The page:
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Ben Miller
07-21-2004, 11:18 AM
Something I've been wondering about regarding dSLRs... Are shutter speed and aperture typically controlled using a knob on the body or ring on the lens, or do you have to push buttons, like with a typical prosumer? I've handled the Leica Digilux 2 and I really like having "manual" control of the manual controls, rather than pushing a button while watching an LCD.

jamison55
07-21-2004, 11:34 AM
Most DSLR's are built like their film brothers allowing you to change shutter and aperture using a wheel near the thumb along with the mode dial (and maybe 1 other button in full manual). It takes a little while to get the hang of it, but once you do it is easy to change settings on the fly. I upgraded to my DReb from a Pentax manual film SLR, and a Canon A80 digicam, and the DReb controls were easy enough to learn, and much easier to change than the A80. As far as I can tell, most manufacturers abandoned the f-stop ring on lenses about the time they went AF. The Leica is a throwback to those older days, and older cameras. Though I must admit I like the f-stop ring of the Leica, It's not worth $2000 to me...

D70FAN
07-21-2004, 08:57 PM
Something I've been wondering about regarding dSLRs... Are shutter speed and aperture typically controlled using a knob on the body or ring on the lens, or do you have to push buttons, like with a typical prosumer? I've handled the Leica Digilux 2 and I really like having "manual" control of the manual controls, rather than pushing a button while watching an LCD.

The D70 is similar, with a thumb wheel and a forefinger wheel to change all manner of settings on-the-fly. It takes about 1 day to get the hang of it. After that it's faster than fast. In aperture or shutter priority modes you just spin the wheel for your "perfect" setting. ISO change is just as fast and easy. In fact all of the controls are exactly where you need them.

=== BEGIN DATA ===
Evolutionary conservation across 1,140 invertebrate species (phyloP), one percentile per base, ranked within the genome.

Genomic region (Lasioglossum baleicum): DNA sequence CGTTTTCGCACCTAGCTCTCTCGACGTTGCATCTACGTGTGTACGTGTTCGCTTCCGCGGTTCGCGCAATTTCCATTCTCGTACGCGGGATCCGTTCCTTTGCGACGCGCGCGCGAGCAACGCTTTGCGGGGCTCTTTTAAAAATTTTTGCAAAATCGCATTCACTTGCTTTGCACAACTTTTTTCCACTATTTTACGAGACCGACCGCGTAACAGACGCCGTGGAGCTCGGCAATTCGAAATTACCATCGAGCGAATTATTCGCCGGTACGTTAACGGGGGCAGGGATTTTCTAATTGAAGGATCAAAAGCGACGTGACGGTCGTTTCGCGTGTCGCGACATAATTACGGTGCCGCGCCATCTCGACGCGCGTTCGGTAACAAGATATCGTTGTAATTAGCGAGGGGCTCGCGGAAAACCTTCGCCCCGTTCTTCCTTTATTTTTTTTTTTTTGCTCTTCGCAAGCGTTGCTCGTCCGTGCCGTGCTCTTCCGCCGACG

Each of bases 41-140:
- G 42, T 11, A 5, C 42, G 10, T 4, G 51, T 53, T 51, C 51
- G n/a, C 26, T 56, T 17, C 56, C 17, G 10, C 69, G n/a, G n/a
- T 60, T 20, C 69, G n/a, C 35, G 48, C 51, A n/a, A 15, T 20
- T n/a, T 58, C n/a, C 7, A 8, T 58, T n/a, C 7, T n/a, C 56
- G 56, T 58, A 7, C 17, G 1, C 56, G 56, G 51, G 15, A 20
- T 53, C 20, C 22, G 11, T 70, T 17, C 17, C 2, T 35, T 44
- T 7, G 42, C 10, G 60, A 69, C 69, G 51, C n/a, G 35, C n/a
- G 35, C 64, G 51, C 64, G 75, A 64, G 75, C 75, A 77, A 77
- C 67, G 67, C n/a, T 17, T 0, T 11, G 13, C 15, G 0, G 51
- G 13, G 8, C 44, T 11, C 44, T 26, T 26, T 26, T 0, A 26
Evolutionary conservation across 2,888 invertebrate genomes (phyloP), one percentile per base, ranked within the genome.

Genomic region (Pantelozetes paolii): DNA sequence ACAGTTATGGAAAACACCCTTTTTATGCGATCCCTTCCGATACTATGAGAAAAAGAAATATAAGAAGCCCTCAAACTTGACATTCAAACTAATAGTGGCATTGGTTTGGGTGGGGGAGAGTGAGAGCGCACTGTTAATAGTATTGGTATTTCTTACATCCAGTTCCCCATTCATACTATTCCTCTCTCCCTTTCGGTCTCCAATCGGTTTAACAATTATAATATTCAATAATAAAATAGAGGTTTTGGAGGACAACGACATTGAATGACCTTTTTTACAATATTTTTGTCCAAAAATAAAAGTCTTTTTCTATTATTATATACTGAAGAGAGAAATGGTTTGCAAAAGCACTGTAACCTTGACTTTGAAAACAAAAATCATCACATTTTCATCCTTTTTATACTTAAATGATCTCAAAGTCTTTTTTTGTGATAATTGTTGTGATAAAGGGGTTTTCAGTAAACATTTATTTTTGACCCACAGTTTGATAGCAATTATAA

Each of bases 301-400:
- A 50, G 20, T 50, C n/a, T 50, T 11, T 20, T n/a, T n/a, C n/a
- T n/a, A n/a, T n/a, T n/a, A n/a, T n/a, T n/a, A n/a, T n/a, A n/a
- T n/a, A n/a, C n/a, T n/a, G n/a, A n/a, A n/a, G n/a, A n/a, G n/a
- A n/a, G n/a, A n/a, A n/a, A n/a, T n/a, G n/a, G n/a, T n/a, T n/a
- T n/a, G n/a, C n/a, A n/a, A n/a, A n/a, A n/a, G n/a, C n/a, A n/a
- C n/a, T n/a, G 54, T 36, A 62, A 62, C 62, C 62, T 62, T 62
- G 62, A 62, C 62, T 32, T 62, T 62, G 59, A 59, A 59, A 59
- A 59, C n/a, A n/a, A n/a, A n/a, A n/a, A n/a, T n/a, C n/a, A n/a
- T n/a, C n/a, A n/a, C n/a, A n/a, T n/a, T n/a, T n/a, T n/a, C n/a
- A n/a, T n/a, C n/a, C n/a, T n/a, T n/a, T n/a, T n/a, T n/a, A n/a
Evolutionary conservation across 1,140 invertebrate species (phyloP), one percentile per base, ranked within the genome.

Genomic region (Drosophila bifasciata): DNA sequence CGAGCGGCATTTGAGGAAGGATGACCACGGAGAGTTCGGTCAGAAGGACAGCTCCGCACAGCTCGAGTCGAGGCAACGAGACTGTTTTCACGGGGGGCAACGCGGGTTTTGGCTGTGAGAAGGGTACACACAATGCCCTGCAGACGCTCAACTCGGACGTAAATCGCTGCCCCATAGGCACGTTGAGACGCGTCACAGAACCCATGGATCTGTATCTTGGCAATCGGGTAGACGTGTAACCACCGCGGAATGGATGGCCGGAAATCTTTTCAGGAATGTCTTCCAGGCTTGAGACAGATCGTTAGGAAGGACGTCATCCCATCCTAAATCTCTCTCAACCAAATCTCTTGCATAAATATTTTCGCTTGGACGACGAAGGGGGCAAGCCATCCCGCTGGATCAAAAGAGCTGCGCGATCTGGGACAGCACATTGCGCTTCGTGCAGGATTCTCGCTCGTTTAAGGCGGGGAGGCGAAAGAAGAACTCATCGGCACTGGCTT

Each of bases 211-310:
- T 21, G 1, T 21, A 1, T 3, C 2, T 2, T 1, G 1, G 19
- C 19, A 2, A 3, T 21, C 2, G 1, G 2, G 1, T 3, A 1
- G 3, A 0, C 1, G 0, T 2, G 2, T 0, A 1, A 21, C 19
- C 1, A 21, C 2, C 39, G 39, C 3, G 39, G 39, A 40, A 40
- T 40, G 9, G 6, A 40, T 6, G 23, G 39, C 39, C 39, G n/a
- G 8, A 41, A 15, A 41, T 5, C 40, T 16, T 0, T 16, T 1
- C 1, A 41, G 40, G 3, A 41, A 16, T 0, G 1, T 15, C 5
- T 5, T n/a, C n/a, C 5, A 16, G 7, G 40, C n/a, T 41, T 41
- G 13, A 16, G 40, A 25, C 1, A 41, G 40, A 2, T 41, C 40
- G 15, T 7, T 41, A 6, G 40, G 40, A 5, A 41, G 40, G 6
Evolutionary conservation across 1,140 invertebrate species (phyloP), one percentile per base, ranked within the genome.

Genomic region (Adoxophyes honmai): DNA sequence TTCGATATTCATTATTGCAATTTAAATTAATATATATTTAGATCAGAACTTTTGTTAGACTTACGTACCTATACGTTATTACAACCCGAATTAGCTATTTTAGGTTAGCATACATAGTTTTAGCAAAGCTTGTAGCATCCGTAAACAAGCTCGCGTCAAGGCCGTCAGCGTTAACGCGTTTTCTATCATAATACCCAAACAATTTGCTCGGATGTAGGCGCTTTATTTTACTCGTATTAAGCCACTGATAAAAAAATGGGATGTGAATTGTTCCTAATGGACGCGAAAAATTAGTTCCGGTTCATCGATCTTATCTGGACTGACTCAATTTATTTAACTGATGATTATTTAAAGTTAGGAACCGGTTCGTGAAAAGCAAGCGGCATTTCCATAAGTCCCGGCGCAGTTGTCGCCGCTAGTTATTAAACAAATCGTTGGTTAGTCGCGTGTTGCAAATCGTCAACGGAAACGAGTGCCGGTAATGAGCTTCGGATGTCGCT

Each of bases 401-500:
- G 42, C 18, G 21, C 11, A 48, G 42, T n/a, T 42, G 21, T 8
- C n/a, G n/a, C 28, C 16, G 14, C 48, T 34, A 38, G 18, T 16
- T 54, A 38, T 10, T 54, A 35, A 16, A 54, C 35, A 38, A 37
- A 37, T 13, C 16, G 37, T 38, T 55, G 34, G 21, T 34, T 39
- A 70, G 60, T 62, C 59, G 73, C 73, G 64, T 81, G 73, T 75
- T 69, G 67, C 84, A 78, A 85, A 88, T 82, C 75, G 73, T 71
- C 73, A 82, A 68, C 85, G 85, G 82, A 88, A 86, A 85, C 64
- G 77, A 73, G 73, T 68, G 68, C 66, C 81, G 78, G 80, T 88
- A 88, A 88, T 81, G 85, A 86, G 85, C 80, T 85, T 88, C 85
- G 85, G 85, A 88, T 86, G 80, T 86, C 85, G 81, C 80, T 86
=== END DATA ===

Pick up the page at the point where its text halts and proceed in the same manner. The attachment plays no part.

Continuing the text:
Ben Miller
07-22-2004, 11:01 AM
My Olympus C-5060 has a control wheel which works in a similar way. It's a good system, although still not quite as positive as turning a dedicated dial with the numbers printed right on it.

I haven't had my hands on an SLR newer than my dad's 1970-something Nikon, and I was curious how they do things these days! :p Thank you both for your comments.

Dave Clark
07-27-2004, 03:52 AM
"while watching a lcd" You need not worry about watching a lcd with a slr. You only use the lcd for reviewing your work and changing a few controls. Most of the action is in the view finder!

D70FAN
08-01-2004, 08:35 AM
My Olympus C-5060 has a control wheel which works in a similar way. It's a good system, although still not quite as positive as turning a dedicated dial with the numbers printed right on it.

I haven't had my hands on an SLR newer than my dad's 1970-something Nikon, and I was curious how they do things these days! :p Thank you both for your comments.

dSLR's work about the same way as fSLR's, but with many features that film could not encompass, as you can adjust ISO, color, sharpness, and white balance, on the fly, and of course being able to instantly review the shot in detail. Also, saving the native image in RAW (NEF for Nikon) allows you to post process with control of the raw image, so it's like adjusting the actual camera settings, and taking the picture over again outside of the camera.

It's definately not your fathers Nikon.